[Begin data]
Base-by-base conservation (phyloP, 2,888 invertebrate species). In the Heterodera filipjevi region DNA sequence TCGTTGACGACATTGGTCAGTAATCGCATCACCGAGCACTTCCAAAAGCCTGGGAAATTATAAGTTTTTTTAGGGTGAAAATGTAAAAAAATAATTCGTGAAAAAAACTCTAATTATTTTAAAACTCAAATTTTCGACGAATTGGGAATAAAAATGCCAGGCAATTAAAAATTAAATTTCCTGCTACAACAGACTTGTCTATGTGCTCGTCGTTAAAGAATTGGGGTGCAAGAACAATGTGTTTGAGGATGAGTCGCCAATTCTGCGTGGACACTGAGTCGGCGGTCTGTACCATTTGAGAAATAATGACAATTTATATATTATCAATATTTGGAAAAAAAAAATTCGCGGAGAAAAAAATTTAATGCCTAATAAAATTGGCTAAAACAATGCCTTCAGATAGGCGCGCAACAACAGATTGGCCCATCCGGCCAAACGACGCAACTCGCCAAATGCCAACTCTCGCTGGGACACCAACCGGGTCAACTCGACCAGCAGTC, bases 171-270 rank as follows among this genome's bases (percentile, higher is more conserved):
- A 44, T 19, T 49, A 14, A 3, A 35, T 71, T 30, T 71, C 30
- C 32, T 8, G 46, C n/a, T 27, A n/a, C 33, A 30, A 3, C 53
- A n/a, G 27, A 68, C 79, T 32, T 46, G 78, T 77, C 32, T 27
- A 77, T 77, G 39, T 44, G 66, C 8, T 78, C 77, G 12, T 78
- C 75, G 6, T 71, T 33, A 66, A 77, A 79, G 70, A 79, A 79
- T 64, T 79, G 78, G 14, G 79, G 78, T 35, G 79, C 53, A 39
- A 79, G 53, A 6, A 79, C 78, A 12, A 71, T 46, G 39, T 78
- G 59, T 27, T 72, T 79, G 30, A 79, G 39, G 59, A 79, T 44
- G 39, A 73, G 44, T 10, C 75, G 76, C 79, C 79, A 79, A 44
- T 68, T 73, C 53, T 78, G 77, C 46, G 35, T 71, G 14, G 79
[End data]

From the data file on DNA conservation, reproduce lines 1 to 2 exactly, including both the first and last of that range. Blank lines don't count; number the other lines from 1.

Base-by-base conservation (phyloP, 2,888 invertebrate species). In the Heterodera filipjevi region DNA sequence TCGTTGACGACATTGGTCAGTAATCGCATCACCGAGCACTTCCAAAAGCCTGGGAAATTATAAGTTTTTTTAGGGTGAAAATGTAAAAAAATAATTCGTGAAAAAAACTCTAATTATTTTAAAACTCAAATTTTCGACGAATTGGGAATAAAAATGCCAGGCAATTAAAAATTAAATTTCCTGCTACAACAGACTTGTCTATGTGCTCGTCGTTAAAGAATTGGGGTGCAAGAACAATGTGTTTGAGGATGAGTCGCCAATTCTGCGTGGACACTGAGTCGGCGGTCTGTACCATTTGAGAAATAATGACAATTTATATATTATCAATATTTGGAAAAAAAAAATTCGCGGAGAAAAAAATTTAATGCCTAATAAAATTGGCTAAAACAATGCCTTCAGATAGGCGCGCAACAACAGATTGGCCCATCCGGCCAAACGACGCAACTCGCCAAATGCCAACTCTCGCTGGGACACCAACCGGGTCAACTCGACCAGCAGTC, bases 171-270 rank as follows among this genome's bases (percentile, higher is more conserved):
- A 44, T 19, T 49, A 14, A 3, A 35, T 71, T 30, T 71, C 30